The Crusades, generally speaking, refer to the war waged by Christian countries in Western Europe, claiming their wish to free Jerusalem from the Arabs in order to secure a path for Christian pilgrims.
Muslims consider the Crusades as hostile wars meant for nothing but killing Arabs and seizing the treasures of the East. They did not seek to serve Christianity, and this becomes clear when we look at the history of the earlier Crusades in Eastern Europe and Byzantium. They were the bitter massacres of innocent people, including Christians.
When the Crusaders of the fourth mission waged Constantinople, they attacked and slaughtered innocent people, bishops and the Pope of the Orthodox Church, and appointed a prostitute to the post of the Pope of the East.
These were massacres carried out by the Crusaders against the Orthodox, despite both being Christian. Imagine how cruel and hostile they were to the Muslims who were avowed enemies.
When the Crusaders entered Jerusalem in 1099 AD, they killed all the Muslims in the town, i.e. 7,000 Muslim, men and women and children. For two centuries following that, they bitterly massacred people in every place they entered.
The Crusades have had a great impact on both Muslims in the East and people in the West. The latter believe that the Crusades unified the European countries for the first time in their history. The former, however, regard them as they do the attacks launched against Muslims by the Tartars, whose violent and gruesome force still affect Muslims today.
The destructive impact of the Crusades on Muslim countries is more manifest in the cultural and historic aspects of Islamic heritage. That is, even the new generations of Muslims still feel the hostile intentions of the West against them.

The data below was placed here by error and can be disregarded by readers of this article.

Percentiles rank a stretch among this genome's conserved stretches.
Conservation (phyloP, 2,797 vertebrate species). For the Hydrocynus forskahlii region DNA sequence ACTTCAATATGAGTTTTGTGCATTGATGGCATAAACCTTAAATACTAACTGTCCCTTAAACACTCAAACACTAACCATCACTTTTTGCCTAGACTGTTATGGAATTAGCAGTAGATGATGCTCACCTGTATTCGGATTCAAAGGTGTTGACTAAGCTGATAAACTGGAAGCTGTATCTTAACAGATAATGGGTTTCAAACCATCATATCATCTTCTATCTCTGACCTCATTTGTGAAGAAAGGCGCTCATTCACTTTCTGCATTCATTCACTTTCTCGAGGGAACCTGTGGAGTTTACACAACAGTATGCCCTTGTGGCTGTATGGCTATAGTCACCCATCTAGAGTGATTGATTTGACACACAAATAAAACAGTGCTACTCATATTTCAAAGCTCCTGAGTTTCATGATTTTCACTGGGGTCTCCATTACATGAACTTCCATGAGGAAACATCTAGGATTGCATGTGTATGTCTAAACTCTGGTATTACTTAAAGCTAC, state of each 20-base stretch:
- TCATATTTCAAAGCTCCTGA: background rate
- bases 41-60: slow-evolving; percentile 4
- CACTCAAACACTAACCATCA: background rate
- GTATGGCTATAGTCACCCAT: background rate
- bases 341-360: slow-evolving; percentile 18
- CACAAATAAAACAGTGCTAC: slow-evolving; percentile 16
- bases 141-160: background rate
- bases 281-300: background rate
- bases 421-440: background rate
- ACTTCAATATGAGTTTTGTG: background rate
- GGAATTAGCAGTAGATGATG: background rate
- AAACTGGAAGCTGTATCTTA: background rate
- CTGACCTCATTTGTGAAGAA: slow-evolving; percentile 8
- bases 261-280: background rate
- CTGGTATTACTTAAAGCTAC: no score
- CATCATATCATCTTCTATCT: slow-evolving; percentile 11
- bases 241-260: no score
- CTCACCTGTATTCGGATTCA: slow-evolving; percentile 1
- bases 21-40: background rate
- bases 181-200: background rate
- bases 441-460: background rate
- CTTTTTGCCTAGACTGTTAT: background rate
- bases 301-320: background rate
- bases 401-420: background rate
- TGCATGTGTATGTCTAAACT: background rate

Until the present, influential Westerners aim to take hold of the East and dominate it. For example, when Allenby, the British general in the First World War assigned in the Middle East, went to Jerusalem in 1917, he said: “Today we won the final battle of the Crusades.” Also, when General Juro went the tomb of Saladdin (Salahud-Deen) after the battle of Mislon in 1920, he said: “Here we are again Saladdin.”
There are several incidents that show the hostility of the West towards the East, while in contrast, Islam is the religion of mercy and tolerance.
When the Jews were mercilessly slaughtered in Europe, they only found shelter in Muslim countries. Also, when the Muslims subsequently conquered countries in the Middle East and Eastern Europe, they did not cause any harm to the Christians living there. Different sects of Christians enjoyed security and justice under the Islamic rule in all Arab countries.
This is in contrast to the Spanish Inquisition where Muslims were either slaughtered or forced to convert to Christianity. And, if we record the discussions and confessions of historians about the tolerance of Islam, we will collect volumes.